Rarely does the complexity of these processes get conveyed by journalists, many of whom feel the public are only interested in seat projections. “If we don’t give seat number projections based on vote shares, the viewer feels cheated,” Rajdeep Sardesai, the editor-in-chief of CNN-IBN, told me. “Then the viewer says ‘tum cop out kar rahe ho’ (You are copping out). You are not telling me who will get how many seats. I am not interested in the vote share.’ So after having spent so much money, if you give only vote share then viewers and readers are upset.” Unfortunately, Sardesai added, “most viewers and readers expect it to be arithmetic, saying, ‘why didn’t you get this number right?’”

Most of the opinion polls available for public consumption are solely commissioned by the media. But there is little consensus on why they do it. Almost all the editors I met while reporting this story believe their audiences are interested in the surveys, but there’s no way to measure that. Sardesai and other television journalists said it does not make much of a difference to their viewership numbers. Newspaper and magazine editors told me that in India, publications are largely subscription-driven and readers seldom buy papers off the stands, so it’s impossible to detect short-term fluctuations in readership. But Sardesai claimed that some of the data can be used to improve reporting on topics that survey respondents care about, and that, he thinks, is extremely valuable for any editor.

Some journalists I spoke with called polls a publicity stunt, even though it’s not clear that surveys contribute to a media organisation’s bottom line. Others said that polls add value to their socio-political understanding and reporting. A good opinion poll—one that is transparent about its methodology, adequate and representative in its sample, and honest about its funding—is a tool that can help journalists understand the mood of broad segments of the population. It can elucidate voting behaviour even if the seat numbers are off the mark, providing insight not only into who the electorate wants in power, but also why they are choosing one candidate over another—whether it’s a local representative they favour or a national leader, or a party, or an alliance. As Sardesai put it, “polls should only be a starting point, frankly, for you to analyse what is happening across the country.”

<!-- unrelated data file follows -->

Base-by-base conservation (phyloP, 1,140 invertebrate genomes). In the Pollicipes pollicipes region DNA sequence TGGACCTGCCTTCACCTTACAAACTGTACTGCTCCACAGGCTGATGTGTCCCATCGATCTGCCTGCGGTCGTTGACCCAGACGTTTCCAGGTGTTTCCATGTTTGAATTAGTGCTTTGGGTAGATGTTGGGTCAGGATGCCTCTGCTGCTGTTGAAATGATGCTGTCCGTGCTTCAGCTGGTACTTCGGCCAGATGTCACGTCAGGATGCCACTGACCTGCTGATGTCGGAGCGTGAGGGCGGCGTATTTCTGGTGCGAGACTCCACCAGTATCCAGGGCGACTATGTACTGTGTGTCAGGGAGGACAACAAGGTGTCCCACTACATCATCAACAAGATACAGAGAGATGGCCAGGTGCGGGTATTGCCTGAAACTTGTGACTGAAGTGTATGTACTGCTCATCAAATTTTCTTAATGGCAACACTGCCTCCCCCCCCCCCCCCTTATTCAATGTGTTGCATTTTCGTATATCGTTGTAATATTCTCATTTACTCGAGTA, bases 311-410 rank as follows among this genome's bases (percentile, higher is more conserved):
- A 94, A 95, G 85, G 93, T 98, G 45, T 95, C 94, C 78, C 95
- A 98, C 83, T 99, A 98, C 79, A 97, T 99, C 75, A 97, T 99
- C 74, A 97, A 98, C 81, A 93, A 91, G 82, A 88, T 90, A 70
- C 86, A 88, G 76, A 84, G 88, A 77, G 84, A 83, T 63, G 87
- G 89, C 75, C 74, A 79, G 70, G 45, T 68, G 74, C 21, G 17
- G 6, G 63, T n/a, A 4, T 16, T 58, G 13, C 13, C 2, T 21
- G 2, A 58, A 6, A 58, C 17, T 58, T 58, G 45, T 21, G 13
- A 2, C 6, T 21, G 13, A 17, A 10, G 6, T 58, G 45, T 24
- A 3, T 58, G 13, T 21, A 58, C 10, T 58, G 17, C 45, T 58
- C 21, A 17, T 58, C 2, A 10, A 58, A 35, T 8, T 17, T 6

Unfortunately, the public appetite for seat projections is fuelled by journalists who like to talk up their polls and boast about knowing the pulse of the nation. The gap between the best possible use of surveys and the reductive way in which they’re presented has led to a widespread distrust of polls—the outcome of a sometimes lazy, sometimes careless and sometimes dishonest approach some journalists take towards their responsibilities. Too often, the running mantra is: the pollster takes the blame if the numbers are wrong, the editor takes the credit if they’re right.

LATE ONE EVENING IN EARLY AUGUST, I bumped into Sardesai in the foyer of the Noida Film City building that houses CNN-IBN’s newsroom. About a week earlier, the channel had run poll-based forecasts on what would have happened if general elections had been held in July. The survey indicated that the NDA could get up to 180 seats, beating out the incumbent United Progressive Alliance, which was projected to get only 153. Sardesai told me that he had strong opinions on polling, and agreed to meet to discuss them further.